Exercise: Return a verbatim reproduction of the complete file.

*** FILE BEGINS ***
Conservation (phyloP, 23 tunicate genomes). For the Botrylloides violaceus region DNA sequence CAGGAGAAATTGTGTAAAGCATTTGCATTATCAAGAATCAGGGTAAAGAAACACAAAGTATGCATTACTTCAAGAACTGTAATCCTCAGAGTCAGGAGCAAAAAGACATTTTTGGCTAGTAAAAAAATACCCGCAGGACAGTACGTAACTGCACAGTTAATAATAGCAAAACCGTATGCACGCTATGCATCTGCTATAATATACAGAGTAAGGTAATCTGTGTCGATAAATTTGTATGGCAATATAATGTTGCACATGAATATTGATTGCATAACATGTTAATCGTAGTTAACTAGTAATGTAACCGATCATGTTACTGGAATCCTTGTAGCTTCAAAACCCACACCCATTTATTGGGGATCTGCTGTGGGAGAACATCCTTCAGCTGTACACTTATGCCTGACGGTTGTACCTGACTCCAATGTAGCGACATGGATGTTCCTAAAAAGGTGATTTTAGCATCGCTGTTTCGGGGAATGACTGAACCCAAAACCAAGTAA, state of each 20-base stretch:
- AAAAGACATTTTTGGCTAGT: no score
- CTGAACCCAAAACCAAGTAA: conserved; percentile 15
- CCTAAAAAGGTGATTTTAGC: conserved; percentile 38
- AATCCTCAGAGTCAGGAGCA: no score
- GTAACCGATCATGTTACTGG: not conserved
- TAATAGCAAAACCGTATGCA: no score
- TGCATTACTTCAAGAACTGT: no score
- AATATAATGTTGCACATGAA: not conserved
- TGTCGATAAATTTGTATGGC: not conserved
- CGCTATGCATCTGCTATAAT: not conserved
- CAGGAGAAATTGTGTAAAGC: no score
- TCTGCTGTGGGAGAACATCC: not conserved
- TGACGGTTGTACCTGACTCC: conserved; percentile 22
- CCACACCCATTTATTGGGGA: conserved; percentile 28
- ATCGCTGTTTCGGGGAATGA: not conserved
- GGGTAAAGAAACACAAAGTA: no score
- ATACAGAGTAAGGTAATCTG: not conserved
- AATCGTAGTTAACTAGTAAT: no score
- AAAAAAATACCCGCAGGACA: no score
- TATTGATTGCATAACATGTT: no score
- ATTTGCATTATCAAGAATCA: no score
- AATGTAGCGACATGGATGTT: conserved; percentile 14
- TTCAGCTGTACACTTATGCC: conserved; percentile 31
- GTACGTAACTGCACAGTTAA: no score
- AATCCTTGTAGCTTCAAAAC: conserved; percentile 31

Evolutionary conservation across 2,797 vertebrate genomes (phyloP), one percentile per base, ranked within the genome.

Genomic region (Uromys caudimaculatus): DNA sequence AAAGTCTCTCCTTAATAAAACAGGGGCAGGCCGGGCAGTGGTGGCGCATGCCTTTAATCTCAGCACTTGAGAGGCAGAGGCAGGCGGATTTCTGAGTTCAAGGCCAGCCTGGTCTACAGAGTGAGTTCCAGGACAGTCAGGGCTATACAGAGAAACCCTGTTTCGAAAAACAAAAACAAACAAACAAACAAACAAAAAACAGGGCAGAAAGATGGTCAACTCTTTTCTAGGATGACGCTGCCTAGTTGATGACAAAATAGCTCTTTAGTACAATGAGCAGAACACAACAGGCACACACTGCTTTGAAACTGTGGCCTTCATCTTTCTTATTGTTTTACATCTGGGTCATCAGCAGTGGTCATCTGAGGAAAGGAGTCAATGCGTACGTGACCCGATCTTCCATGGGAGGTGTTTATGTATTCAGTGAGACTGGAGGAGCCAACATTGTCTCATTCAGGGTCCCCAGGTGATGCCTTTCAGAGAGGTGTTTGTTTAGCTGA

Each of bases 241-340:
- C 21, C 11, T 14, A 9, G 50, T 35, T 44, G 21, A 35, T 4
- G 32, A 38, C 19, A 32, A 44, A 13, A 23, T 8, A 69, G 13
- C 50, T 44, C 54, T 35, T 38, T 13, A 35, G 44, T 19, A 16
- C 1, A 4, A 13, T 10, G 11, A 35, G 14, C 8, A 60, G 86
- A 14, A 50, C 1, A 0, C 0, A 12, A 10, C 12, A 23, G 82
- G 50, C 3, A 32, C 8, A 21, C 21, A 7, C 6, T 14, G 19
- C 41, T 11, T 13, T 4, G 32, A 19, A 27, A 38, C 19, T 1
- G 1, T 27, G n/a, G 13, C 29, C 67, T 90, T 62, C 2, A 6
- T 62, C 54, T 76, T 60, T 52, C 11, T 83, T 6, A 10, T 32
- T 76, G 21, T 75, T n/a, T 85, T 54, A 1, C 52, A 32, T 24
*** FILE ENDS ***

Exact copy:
Conservation (phyloP, 23 tunicate genomes). For the Botrylloides violaceus region DNA sequence CAGGAGAAATTGTGTAAAGCATTTGCATTATCAAGAATCAGGGTAAAGAAACACAAAGTATGCATTACTTCAAGAACTGTAATCCTCAGAGTCAGGAGCAAAAAGACATTTTTGGCTAGTAAAAAAATACCCGCAGGACAGTACGTAACTGCACAGTTAATAATAGCAAAACCGTATGCACGCTATGCATCTGCTATAATATACAGAGTAAGGTAATCTGTGTCGATAAATTTGTATGGCAATATAATGTTGCACATGAATATTGATTGCATAACATGTTAATCGTAGTTAACTAGTAATGTAACCGATCATGTTACTGGAATCCTTGTAGCTTCAAAACCCACACCCATTTATTGGGGATCTGCTGTGGGAGAACATCCTTCAGCTGTACACTTATGCCTGACGGTTGTACCTGACTCCAATGTAGCGACATGGATGTTCCTAAAAAGGTGATTTTAGCATCGCTGTTTCGGGGAATGACTGAACCCAAAACCAAGTAA, state of each 20-base stretch:
- AAAAGACATTTTTGGCTAGT: no score
- CTGAACCCAAAACCAAGTAA: conserved; percentile 15
- CCTAAAAAGGTGATTTTAGC: conserved; percentile 38
- AATCCTCAGAGTCAGGAGCA: no score
- GTAACCGATCATGTTACTGG: not conserved
- TAATAGCAAAACCGTATGCA: no score
- TGCATTACTTCAAGAACTGT: no score
- AATATAATGTTGCACATGAA: not conserved
- TGTCGATAAATTTGTATGGC: not conserved
- CGCTATGCATCTGCTATAAT: not conserved
- CAGGAGAAATTGTGTAAAGC: no score
- TCTGCTGTGGGAGAACATCC: not conserved
- TGACGGTTGTACCTGACTCC: conserved; percentile 22
- CCACACCCATTTATTGGGGA: conserved; percentile 28
- ATCGCTGTTTCGGGGAATGA: not conserved
- GGGTAAAGAAACACAAAGTA: no score
- ATACAGAGTAAGGTAATCTG: not conserved
- AATCGTAGTTAACTAGTAAT: no score
- AAAAAAATACCCGCAGGACA: no score
- TATTGATTGCATAACATGTT: no score
- ATTTGCATTATCAAGAATCA: no score
- AATGTAGCGACATGGATGTT: conserved; percentile 14
- TTCAGCTGTACACTTATGCC: conserved; percentile 31
- GTACGTAACTGCACAGTTAA: no score
- AATCCTTGTAGCTTCAAAAC: conserved; percentile 31

Evolutionary conservation across 2,797 vertebrate genomes (phyloP), one percentile per base, ranked within the genome.

Genomic region (Uromys caudimaculatus): DNA sequence AAAGTCTCTCCTTAATAAAACAGGGGCAGGCCGGGCAGTGGTGGCGCATGCCTTTAATCTCAGCACTTGAGAGGCAGAGGCAGGCGGATTTCTGAGTTCAAGGCCAGCCTGGTCTACAGAGTGAGTTCCAGGACAGTCAGGGCTATACAGAGAAACCCTGTTTCGAAAAACAAAAACAAACAAACAAACAAACAAAAAACAGGGCAGAAAGATGGTCAACTCTTTTCTAGGATGACGCTGCCTAGTTGATGACAAAATAGCTCTTTAGTACAATGAGCAGAACACAACAGGCACACACTGCTTTGAAACTGTGGCCTTCATCTTTCTTATTGTTTTACATCTGGGTCATCAGCAGTGGTCATCTGAGGAAAGGAGTCAATGCGTACGTGACCCGATCTTCCATGGGAGGTGTTTATGTATTCAGTGAGACTGGAGGAGCCAACATTGTCTCATTCAGGGTCCCCAGGTGATGCCTTTCAGAGAGGTGTTTGTTTAGCTGA

Each of bases 241-340:
- C 21, C 11, T 14, A 9, G 50, T 35, T 44, G 21, A 35, T 4
- G 32, A 38, C 19, A 32, A 44, A 13, A 23, T 8, A 69, G 13
- C 50, T 44, C 54, T 35, T 38, T 13, A 35, G 44, T 19, A 16
- C 1, A 4, A 13, T 10, G 11, A 35, G 14, C 8, A 60, G 86
- A 14, A 50, C 1, A 0, C 0, A 12, A 10, C 12, A 23, G 82
- G 50, C 3, A 32, C 8, A 21, C 21, A 7, C 6, T 14, G 19
- C 41, T 11, T 13, T 4, G 32, A 19, A 27, A 38, C 19, T 1
- G 1, T 27, G n/a, G 13, C 29, C 67, T 90, T 62, C 2, A 6
- T 62, C 54, T 76, T 60, T 52, C 11, T 83, T 6, A 10, T 32
- T 76, G 21, T 75, T n/a, T 85, T 54, A 1, C 52, A 32, T 24